Use your normal music-service provider to access the music. Nearly all tunes referred to below are available via YouTube, but the audio quality will be better on music-streaming sites or CDs. The music streaming services i recommend are Spotify, or iTunes. Spotify has the most comprehensive jazz inventory in my opinion. (It costs about $10/mo, but it enables you to listen to any type of music, not just jazz.)
If possible, listen to music via computer through head phones ormultimedia speakers, attached to your audio output port. The sound is so much better. You can get a decent set of speaker for under $50. The built-in speakers on a computer are better than nothing (but not very satisfying once you've heard the alternatives).
Reinforcing hearing the characteristics of jazz .
Click on the tune titles below for link to a performance (or find the tune through your music streaming service for better audio quality.) Most of the links below are intended to emphasize specific characteristics of jazz.
Reinforcing speech-like use of instruments: Cannonball Adderley, "Stars Fell on Alabama." (Architecture: a 32-measure popular song in 8-measure phrases.
A second example: Wynton Marsalis and the Lincoln Center Jazz Orchestra capture the spirit (and vocalized brass section) of Duke Ellington's: "Black and Tan Fantasy." "Black and Tan Fantasy" is a blues in its form, but so complex you would not guess it. Reinforcing displacement of time in a composition: Charlie Parker, "Au Privave" (Architecture: 12-measure blues)
Reinforcing Rhythmic Complexity: Cannonball Adderley, "Jive Samba>" Also, The Charles Mingus Band, "Moanin'"
Reinforcing syncopation specifically as a form of rhythmic conflict: Erroll Garner Trio. "I Get A Kick Out of You." A delightful performance melodically you can hear in the tune itself and the improvising how the pianist is "playing with time" to create a virtually new composition.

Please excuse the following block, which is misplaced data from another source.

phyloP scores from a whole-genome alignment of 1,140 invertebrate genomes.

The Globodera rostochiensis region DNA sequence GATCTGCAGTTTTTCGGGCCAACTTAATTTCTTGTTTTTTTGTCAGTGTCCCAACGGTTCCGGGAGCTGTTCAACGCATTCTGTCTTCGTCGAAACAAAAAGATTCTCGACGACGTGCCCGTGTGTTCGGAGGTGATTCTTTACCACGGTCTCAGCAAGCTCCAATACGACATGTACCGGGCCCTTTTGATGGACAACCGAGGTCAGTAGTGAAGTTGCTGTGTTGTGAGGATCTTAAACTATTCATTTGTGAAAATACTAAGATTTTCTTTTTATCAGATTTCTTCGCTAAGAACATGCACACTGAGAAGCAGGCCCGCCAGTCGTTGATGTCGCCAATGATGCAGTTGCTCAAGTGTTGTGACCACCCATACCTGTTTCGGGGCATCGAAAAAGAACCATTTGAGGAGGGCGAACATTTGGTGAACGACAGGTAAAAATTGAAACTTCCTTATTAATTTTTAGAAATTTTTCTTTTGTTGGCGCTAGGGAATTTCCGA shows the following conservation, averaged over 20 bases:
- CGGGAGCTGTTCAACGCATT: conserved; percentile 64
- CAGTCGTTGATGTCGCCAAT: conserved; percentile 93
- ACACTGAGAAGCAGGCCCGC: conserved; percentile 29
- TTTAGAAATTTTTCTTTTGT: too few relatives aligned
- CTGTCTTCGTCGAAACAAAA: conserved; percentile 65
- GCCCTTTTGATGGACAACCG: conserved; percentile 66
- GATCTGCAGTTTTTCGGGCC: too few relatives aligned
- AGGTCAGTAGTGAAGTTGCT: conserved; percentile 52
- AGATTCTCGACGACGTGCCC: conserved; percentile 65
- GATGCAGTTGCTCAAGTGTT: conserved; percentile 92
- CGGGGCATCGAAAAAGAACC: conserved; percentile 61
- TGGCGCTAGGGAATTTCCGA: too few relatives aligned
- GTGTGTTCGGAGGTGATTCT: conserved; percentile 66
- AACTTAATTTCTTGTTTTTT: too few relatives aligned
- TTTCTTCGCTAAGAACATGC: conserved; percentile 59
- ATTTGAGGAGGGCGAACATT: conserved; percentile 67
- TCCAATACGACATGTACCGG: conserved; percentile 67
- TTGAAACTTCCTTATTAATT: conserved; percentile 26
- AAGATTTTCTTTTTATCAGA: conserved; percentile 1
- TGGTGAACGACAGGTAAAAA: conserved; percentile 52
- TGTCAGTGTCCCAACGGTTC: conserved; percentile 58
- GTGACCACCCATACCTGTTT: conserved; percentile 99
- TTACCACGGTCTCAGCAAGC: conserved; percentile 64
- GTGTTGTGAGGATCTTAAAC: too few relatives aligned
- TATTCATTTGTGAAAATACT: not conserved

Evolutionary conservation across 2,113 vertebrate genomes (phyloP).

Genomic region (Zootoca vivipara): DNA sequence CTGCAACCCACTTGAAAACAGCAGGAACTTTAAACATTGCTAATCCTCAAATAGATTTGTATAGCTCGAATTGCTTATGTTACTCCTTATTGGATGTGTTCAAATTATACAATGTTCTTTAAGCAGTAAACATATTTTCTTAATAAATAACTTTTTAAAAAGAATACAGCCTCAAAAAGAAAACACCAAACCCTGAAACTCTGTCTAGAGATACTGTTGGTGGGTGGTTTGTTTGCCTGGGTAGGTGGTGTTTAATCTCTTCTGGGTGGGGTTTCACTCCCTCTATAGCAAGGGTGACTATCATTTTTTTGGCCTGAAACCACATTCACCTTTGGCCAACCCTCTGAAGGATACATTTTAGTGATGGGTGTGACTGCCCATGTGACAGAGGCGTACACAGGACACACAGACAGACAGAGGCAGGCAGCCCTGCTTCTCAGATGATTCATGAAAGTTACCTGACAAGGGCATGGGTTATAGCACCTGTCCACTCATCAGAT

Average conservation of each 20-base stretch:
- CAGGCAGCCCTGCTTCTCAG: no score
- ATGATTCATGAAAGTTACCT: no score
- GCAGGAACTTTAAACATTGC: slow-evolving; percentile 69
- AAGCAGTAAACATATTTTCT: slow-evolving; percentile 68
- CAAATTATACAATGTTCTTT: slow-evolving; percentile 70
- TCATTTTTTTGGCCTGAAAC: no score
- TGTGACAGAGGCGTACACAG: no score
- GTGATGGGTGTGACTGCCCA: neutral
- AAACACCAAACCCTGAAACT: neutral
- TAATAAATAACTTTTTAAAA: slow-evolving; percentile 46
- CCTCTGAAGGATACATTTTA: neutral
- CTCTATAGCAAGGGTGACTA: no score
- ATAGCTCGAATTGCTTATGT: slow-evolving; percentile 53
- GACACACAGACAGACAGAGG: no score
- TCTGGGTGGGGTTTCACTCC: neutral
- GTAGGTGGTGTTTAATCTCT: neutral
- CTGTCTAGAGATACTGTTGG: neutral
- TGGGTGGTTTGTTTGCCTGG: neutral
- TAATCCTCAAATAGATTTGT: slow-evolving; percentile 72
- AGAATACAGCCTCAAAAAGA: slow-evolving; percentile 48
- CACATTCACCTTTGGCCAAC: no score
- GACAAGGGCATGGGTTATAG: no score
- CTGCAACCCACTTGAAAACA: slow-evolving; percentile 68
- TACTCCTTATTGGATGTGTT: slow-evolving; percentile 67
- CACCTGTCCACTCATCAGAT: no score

Reinforcing dissonance as part of jazz harmony: Thelonious Monk, "Lulu's back in Town" Thelonious Monk from Jazz Icon series, available on You Tube.
Reinforcing the appropriation of the Blues as a folk form: Thelonious Monk, "Blue Monk.".
Reinforcing the idea of improvising as establishing a unique identity.One could argue that any improvised solo does that. I particularly like the originality with which Josh Redman handles the blues. Josh Redman, "Blues on Sunday" -- try to count the 12 measure in each chorus.
Bibliography (click to see a selective reading list) There are no reading assignments for "Exploring Jazz" but if you are interested in reading more about the music historically or biographically, This is a list of good books on their respective topics.
CLASS PLAYLIST Here are a few of the selections played in class. Most are on Youtube. A few of them are linked to on my "Listening Sources" page also.
Tierney Sutton: "Ding Dong, the Witch is Dead" The version I played in class is from her CD. Here is a link to a live performance. This version is in the same vein, but is a very different improvisation from the one we heard in class - --- for those who are wondering if the music is the same each time. (NOTE: the first 2 minutes are talking with the audience, so you can skip that and advance the play-bar to 2 minutes.
Just type the artist and title into a Youtube search field. I have not embedded the direct links in this case, but you should be able to find them.
Josh Redman. "Body and Soul" Miles Davis contrasted with classical trumpet: "Blues by Five." Duke Ellington vocalized trumpet ex.: "Black and Tan Fantasy" Miles Davis. "Bye Bye Blackbird" (one of five different recordings he made of that tune). Josh Redman. "Blues on Sunday" Art Blakey and the Jazz Messengers "A Night in Tunisia" (1958) Rev. Martin Luther King's last speech. Billie Holiday jam session of "Fine and Mellow.' Art Blakey and the Jazz Messengers (1958). "A Night in Tunisia"